The Berlin Conference of 1884-1885 signaled the beginning of the partition of Africa. It was the reason why most of Africa’s borders are the way they are today.
The Conference was called by the German Chancellor Bismarck, to decide how European countries would lay claim to colonial lands in Africa and also to avoid a war among European nations over African territories. All the major European Countries got invitations to the conference.
States like Germany, France, Great Britain, Netherlands, Portugal, Belgium, and Spain were all viewed to have a future role in the imperial partition of Africa. Because of its interest in Liberia, the United States was invited to the conference but the country did not attend because it had no desire to build a colonial empire in Africa.
Austria–Hungary, Sweden–Norway, Denmark, Italy, Turkey, and Russia were also invited. They were all considered minor players in the quest for colonizing Africa, although Italy would later claim some colonial possessions in Northeast Africa.
It is worthy of note that there were no Africans present at this conference, neither did any European make any provision for native Africans to have any say in the proceedings.
The aim of this conference was to ensure that each European country bring civilization, in the form of Christianity, and trade to each region that it would occupy. Also, a country’s claim of territory was only valid if it informed the other European powers and established some occupying force on the ground.
Few military outposts on the coast and interior waterways with little to no actual settlement were the occupying force. Certain lands were obtained by having the indigenous African rulers sign an “x” to a general agreement for protection by a European power. Since most of these rulers could read, write or understand European languages, they had no idea about what they were signing.
The conference only focused on territories yet to be acquired in Africa. This implied that the land in the interior of Africa, where little was known about, was the land area available. Various European countries had already claimed most of the coastal lands in Southern Africa and Africa north of the Sahara.
Prior to this conference, only a few Europeans had set foot into the interior of sub-Saharan Africa. In spite of the resolutions at the conference, there was still little exploration into the interior of Africa beyond gaining initial treaties after the Berlin conference. Only a few missionaries followed rivers inland to find Christian converts while most Europeans continued to stay in the coastal regions.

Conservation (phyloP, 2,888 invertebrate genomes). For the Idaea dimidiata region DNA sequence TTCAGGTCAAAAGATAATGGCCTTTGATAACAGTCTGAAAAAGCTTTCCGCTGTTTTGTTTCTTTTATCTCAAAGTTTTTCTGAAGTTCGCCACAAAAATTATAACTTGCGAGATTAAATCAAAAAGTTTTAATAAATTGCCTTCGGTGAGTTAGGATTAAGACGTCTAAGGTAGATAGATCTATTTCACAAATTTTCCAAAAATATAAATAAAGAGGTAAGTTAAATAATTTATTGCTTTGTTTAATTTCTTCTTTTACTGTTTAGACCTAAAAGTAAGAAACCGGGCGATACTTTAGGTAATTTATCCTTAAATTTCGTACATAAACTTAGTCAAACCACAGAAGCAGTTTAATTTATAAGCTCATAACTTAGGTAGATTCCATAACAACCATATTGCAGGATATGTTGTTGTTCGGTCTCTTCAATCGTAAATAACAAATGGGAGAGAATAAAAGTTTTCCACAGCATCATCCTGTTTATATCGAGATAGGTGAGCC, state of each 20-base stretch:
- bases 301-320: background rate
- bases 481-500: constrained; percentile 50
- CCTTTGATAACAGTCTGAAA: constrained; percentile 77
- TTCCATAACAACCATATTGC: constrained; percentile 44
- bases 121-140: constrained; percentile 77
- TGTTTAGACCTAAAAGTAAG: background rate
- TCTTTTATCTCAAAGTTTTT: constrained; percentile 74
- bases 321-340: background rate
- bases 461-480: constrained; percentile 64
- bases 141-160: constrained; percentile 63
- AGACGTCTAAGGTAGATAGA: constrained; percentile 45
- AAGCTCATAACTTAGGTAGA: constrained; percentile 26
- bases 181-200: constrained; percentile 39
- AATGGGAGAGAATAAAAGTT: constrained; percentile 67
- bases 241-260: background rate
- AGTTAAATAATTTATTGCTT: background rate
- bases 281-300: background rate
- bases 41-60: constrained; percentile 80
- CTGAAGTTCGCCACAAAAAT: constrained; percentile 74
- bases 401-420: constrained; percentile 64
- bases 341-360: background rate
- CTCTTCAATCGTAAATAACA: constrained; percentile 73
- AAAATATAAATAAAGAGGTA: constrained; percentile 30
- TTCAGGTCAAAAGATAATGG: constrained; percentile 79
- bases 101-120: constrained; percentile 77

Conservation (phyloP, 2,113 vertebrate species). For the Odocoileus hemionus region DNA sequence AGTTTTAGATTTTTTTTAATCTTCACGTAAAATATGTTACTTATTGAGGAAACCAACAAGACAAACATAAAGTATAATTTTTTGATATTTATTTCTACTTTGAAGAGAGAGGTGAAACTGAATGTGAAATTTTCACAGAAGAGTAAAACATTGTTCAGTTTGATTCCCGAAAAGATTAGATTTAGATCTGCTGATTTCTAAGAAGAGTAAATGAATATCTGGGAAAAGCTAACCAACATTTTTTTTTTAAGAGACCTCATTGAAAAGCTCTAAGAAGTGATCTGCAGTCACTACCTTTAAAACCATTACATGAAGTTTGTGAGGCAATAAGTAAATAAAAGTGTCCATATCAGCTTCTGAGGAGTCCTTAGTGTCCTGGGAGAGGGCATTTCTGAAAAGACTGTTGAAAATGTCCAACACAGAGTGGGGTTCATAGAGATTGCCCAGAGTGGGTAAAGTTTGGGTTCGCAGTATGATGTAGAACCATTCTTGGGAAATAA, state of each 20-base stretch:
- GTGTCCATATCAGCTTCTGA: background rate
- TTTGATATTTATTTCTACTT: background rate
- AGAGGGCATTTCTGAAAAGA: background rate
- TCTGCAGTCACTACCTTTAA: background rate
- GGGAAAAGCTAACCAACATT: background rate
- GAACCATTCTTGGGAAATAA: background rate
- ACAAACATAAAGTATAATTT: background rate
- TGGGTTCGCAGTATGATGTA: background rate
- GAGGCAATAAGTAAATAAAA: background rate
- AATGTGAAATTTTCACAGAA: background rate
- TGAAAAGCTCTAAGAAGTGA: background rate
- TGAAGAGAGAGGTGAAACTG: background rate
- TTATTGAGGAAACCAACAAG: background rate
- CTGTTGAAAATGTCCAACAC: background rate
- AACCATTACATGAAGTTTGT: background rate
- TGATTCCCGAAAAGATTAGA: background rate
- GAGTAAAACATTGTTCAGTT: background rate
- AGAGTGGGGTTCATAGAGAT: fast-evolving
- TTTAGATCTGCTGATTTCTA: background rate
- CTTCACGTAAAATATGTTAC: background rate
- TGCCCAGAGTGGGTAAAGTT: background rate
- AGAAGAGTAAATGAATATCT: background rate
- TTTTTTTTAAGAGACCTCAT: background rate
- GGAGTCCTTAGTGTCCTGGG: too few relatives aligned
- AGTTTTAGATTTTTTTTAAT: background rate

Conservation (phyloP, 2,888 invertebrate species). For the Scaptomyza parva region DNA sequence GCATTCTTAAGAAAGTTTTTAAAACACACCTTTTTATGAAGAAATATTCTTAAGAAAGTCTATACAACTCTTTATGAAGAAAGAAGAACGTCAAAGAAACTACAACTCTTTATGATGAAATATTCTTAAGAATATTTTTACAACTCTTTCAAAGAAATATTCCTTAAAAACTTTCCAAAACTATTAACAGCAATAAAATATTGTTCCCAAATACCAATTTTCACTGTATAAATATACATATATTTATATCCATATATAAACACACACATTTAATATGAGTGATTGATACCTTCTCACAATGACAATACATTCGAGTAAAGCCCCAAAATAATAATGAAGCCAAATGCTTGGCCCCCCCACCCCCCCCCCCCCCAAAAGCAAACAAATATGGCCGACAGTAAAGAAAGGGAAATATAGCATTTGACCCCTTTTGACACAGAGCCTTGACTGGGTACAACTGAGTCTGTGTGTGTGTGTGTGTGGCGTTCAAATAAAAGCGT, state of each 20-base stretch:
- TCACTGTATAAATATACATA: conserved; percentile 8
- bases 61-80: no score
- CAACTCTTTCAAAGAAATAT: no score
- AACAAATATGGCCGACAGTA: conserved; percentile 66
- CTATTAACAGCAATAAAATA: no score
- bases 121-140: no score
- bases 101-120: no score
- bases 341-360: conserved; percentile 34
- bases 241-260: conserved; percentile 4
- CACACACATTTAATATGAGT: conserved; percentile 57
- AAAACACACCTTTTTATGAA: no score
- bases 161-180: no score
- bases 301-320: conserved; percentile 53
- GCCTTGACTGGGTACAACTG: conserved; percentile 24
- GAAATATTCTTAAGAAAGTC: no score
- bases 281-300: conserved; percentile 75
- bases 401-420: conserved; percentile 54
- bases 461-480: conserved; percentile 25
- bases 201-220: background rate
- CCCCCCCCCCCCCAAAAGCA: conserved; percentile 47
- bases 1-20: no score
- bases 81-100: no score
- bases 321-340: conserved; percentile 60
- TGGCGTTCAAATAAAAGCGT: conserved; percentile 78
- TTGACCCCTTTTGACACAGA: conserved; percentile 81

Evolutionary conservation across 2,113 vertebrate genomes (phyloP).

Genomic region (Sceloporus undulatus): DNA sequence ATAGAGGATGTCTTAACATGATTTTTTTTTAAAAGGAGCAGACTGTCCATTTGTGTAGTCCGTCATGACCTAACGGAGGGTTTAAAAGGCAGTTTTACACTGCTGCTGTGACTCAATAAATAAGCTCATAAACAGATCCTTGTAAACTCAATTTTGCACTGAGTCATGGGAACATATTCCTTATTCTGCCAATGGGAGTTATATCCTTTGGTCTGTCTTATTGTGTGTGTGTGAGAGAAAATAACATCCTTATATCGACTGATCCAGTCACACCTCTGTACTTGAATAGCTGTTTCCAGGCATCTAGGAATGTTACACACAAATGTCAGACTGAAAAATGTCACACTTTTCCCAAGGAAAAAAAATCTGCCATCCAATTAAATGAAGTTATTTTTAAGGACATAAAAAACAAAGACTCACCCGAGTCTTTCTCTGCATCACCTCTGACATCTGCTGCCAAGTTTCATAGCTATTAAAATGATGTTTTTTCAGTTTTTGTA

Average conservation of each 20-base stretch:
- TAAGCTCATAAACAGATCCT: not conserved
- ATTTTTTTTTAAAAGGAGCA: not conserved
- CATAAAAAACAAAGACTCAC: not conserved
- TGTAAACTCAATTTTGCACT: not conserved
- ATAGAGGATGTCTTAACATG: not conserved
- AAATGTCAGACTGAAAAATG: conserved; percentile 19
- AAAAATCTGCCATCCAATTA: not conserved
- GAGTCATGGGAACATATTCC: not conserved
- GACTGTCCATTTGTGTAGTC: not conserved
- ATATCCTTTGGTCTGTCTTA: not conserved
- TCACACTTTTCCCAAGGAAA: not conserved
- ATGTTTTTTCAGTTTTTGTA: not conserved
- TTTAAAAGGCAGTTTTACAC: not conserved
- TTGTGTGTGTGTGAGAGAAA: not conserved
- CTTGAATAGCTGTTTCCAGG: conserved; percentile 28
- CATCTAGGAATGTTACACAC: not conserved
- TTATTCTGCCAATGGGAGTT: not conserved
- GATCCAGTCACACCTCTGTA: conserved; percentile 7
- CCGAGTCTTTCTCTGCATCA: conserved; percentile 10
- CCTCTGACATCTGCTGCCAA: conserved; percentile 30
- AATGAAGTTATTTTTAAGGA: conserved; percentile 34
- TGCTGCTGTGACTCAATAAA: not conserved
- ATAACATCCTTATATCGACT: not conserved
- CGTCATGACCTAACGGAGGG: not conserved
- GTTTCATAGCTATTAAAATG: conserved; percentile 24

However, by 1900, more Europeans began moving into the African interior and started extracting raw materials such as rubber, palm oil, gold, copper, and diamonds. The European economy depended heavily on these natural resources making Africa a vital source of resources.
While European nations controlled most of these African colonies, the Berlin Conference allowed King Leopold II of Belgium to become the sole owner of the vast central Africa area that is today the Democratic Republic of the Congo.
The other European powers gave this area to Leopold with the intent that the area will be a place of Free Trade for all Europeans in Africa. Leopold accepted this directive, as well as the condition of bringing Christian missionaries to the interior of this area.
However, in practice, he kept out most other European traders as he granted concessions to various corporations to exploit the region’s resources. It was revealed in 1908 that under King Leopold’s instructions the indigenous people of the Congo were forced to farm wild rubber as a form of tax payment to the colonial government.
The ones who were unable to reach their rubber quota often had their arms or feet chopped off, or they were killed by Leopold’s agents. King Leopold was stripped of his colony once news of these abuses was brought to the public light. The Belgian government continued to rule the vast Congo region until it became independent in 1960.
About 90% of Africa had been divided between seven European countries by 1914. It was only Liberia and Ethiopia that remained as independent nations. Europeans at the Berlin conference drew up boundaries that still remain today with little regard to historic ethnic or political boundaries established by the Africans themselves and natural landmarks.
Conflict continues to be generated in Africa because of the disregard of these boundaries, most of which were retained after independence.
Ghana was the first African country to emerge from colonial rule after gaining its independence in 1957. All of the former colonies had gained independence by the year 2000.
To this day, African nations have maintained the boundaries set by the occupying forces of Europe, and continue to be tied, annoyingly to the European nations, who used the word “colonization” to Waterdown their “barbaric terrorism” in Africa.
These demarcations, boundaries, nations, and states, have caused wars, genocides, and nepotism, in nations where there is more than one ethnic nationality. Prejudice and nepotism often take hold of the real national discourse, and one region often uses military, and political might to suppress the other.
Africans must now begin the gradual step of removing the European enforced boundaries and creating new and progressive states, on the basis of cultural, religious, social, and political identity. States like Biafra, which is demanding independence from the Fulani-run Nigeria, should be given a listening ear by their neighbors and be allowed to define their own destinies and create a progressive state.